Drivers in Bosnia test their skills on 'Road to Peace'
Stars and Stripes June 24, 2003
KLADANJ, Bosnia and Herzegovina — A car rally brought more than 120 participants together in northeastern Bosnia on Saturday.
Competitors from all over the country — as well as neighboring Croatia, Serbia and Montenegro — drove down an old wartime supply route during the rally, touted as the “Road to Peace.”
“The message is that we want the peace to live long and that wherever we have misunderstandings, if we still have them, to resolve them like this,” said Mirza Kuluglic, president of the rally steering board as he stood on a sidewalk in Tuzla and watched the cars race off, one after another.
Bosnian auto association BIHAMK holds a rally, but this year regional and state officials got involved, developed a theme and picked the route. Local police and military, and for the first time, Stabilization Force troops got involved.
But the driving was left to civilians.
“I have a number of soldiers who would like to get in a Humvee and drive the course,” said Capt. Bryan Tolar of 4th Battalion, 118th Infantry Regiment, who participated in the organization of the rally, “but they know that’s not proper use of military equipment.”
American troops manned checkpoints with the local police.
Spc. John Addison of Company A, 4th Battalion, 118th Infantry Regiment was not lucky enough to be placed at a checkpoint along the route. He waited at the finish.
“I thought I’ll at least see [the race],” Addison said. “I just like to see cars.”
Although the type of cars were not Addison’s idea of race cars — most were either regular passenger cars used daily or old Fiat Bambinas and Yugos — the rules of the rally were unusual, too.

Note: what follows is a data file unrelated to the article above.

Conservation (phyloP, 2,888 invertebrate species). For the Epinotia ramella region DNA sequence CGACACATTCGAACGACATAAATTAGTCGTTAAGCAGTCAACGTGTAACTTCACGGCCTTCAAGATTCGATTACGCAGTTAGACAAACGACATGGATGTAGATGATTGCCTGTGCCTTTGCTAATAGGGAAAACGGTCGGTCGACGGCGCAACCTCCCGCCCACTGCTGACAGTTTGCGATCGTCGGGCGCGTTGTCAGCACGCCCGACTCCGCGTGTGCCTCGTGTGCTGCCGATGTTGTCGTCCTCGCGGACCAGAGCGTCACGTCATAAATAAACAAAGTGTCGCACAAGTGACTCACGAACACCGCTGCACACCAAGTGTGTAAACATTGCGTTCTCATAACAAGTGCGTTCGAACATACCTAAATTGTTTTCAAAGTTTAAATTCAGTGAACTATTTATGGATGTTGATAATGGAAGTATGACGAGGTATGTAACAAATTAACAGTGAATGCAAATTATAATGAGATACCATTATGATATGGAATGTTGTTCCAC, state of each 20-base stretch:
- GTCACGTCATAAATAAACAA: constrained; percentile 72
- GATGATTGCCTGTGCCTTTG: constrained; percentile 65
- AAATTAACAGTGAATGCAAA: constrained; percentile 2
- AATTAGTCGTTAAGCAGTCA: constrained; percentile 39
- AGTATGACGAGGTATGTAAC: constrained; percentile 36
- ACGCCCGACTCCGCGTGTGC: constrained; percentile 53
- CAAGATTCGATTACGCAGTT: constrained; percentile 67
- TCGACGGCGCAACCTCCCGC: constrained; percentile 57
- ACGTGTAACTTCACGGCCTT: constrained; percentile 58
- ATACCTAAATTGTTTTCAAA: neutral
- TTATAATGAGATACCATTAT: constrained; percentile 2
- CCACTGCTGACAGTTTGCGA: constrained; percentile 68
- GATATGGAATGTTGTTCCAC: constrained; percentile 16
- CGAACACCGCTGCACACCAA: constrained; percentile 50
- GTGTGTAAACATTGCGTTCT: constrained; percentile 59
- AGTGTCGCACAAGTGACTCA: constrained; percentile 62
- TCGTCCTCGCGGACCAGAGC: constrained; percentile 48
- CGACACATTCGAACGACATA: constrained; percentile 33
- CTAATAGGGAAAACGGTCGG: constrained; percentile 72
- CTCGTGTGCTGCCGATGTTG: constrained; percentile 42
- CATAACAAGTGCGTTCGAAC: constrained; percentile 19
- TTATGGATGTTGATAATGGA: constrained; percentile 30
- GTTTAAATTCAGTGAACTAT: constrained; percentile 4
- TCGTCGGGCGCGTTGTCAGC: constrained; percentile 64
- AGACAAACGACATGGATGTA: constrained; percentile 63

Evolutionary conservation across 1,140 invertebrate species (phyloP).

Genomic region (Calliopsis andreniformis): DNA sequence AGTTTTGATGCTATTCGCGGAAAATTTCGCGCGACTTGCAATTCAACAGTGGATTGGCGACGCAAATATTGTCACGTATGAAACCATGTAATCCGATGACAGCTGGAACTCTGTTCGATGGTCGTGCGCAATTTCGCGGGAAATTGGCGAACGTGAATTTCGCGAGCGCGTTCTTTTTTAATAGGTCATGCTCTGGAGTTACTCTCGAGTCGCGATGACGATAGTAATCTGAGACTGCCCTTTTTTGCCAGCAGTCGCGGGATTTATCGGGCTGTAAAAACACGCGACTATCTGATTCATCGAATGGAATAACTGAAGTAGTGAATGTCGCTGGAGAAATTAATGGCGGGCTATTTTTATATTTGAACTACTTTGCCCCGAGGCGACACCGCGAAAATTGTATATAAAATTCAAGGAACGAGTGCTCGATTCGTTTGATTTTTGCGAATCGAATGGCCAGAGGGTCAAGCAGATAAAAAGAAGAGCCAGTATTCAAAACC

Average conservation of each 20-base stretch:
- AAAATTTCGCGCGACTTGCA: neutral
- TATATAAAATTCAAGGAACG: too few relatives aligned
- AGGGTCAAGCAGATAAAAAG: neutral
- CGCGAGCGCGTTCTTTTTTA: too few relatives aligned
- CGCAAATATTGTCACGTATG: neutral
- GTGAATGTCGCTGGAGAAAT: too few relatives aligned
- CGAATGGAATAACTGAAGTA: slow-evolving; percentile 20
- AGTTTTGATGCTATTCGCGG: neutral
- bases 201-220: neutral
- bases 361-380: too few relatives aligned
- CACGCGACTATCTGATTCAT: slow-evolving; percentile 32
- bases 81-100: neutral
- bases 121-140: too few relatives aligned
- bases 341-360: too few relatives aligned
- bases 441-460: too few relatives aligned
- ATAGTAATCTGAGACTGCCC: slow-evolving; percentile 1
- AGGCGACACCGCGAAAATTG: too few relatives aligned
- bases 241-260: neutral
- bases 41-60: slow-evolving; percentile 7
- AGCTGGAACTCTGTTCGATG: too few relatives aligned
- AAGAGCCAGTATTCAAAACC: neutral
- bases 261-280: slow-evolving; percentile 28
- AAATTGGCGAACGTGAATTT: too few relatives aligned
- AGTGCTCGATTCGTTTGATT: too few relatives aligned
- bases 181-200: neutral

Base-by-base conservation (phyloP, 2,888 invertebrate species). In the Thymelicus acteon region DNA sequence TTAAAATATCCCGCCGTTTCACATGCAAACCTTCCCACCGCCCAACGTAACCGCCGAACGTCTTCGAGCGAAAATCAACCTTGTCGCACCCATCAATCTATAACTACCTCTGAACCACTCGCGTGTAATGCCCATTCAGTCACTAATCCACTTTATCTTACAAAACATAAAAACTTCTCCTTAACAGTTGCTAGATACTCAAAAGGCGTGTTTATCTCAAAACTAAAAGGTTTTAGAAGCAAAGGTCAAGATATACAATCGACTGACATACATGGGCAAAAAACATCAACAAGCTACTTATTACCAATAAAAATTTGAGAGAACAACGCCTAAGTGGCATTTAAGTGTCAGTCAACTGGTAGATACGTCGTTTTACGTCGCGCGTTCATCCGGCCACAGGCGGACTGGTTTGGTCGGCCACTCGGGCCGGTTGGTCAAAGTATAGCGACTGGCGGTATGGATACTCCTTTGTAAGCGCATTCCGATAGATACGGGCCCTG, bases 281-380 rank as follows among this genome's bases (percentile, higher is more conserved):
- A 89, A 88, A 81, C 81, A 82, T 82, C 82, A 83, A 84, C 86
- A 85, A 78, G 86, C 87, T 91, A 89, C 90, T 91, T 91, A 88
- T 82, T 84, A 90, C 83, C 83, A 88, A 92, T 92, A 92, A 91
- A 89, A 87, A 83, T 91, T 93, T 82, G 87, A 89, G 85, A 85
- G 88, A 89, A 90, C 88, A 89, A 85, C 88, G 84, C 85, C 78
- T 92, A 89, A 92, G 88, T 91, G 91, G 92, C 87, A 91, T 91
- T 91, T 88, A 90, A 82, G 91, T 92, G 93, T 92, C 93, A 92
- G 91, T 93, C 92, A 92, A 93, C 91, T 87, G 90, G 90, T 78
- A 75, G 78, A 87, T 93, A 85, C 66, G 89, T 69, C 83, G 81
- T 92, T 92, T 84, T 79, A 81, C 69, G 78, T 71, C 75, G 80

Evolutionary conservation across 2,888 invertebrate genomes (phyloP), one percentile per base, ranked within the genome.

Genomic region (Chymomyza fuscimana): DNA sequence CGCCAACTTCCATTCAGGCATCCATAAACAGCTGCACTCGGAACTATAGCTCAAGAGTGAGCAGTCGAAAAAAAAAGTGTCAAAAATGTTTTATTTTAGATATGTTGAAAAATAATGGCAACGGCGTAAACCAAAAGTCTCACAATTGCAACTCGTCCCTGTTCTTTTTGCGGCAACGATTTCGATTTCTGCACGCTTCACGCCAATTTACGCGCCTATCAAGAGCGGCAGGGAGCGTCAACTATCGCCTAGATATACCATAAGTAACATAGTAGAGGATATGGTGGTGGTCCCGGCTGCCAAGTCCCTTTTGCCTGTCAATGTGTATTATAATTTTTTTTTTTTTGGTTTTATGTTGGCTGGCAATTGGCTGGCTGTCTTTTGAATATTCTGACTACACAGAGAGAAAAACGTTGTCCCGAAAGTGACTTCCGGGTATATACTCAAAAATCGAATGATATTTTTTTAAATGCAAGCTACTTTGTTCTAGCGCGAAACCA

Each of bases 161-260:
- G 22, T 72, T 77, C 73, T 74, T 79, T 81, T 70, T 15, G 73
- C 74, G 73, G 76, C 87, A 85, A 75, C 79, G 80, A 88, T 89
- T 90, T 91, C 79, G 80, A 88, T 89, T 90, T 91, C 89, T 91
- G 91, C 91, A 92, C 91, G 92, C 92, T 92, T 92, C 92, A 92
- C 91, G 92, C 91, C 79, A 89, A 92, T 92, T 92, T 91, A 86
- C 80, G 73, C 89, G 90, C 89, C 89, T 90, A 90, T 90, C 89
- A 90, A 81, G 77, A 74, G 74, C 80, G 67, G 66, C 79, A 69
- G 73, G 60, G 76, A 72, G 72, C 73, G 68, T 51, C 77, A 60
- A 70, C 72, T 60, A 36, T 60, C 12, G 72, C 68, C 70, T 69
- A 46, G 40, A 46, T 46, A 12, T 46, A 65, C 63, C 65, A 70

The organizers chose not to shut off traffic, instead timing how long it took from start to finish.
Cars had to stick to posted speed limits (as low as 12 miles per hour through towns). While most cars passed one another along the way, getting to a check point too fast earned penalty points.
Skilled drivers earned points by maneuvering around cones at the three courses set up in three different towns along the route. Smaller, older cars did the best.
Amateur radio broadcasters — who provided the only connection with the world during the war when phone lines were cut — were spread along the route to keep track of who was where.
Al White, an American civilian who works at Eagle Base for DynCorp, raced for the first time in his Opel Frontera.
“When we’re off work, there’s nothing to do in this country, so I said why not,” White said. “It’s just a change of pace, something to break monotony.”
Kuluglic said he wished American soldiers could have taken part.
But the troops got a chance to hang out at the finish. While music played through loudspeakers, some sipped coffee, some checked out cars and some ate the traditional military beans prepared by the local military.
All seemed to have fun.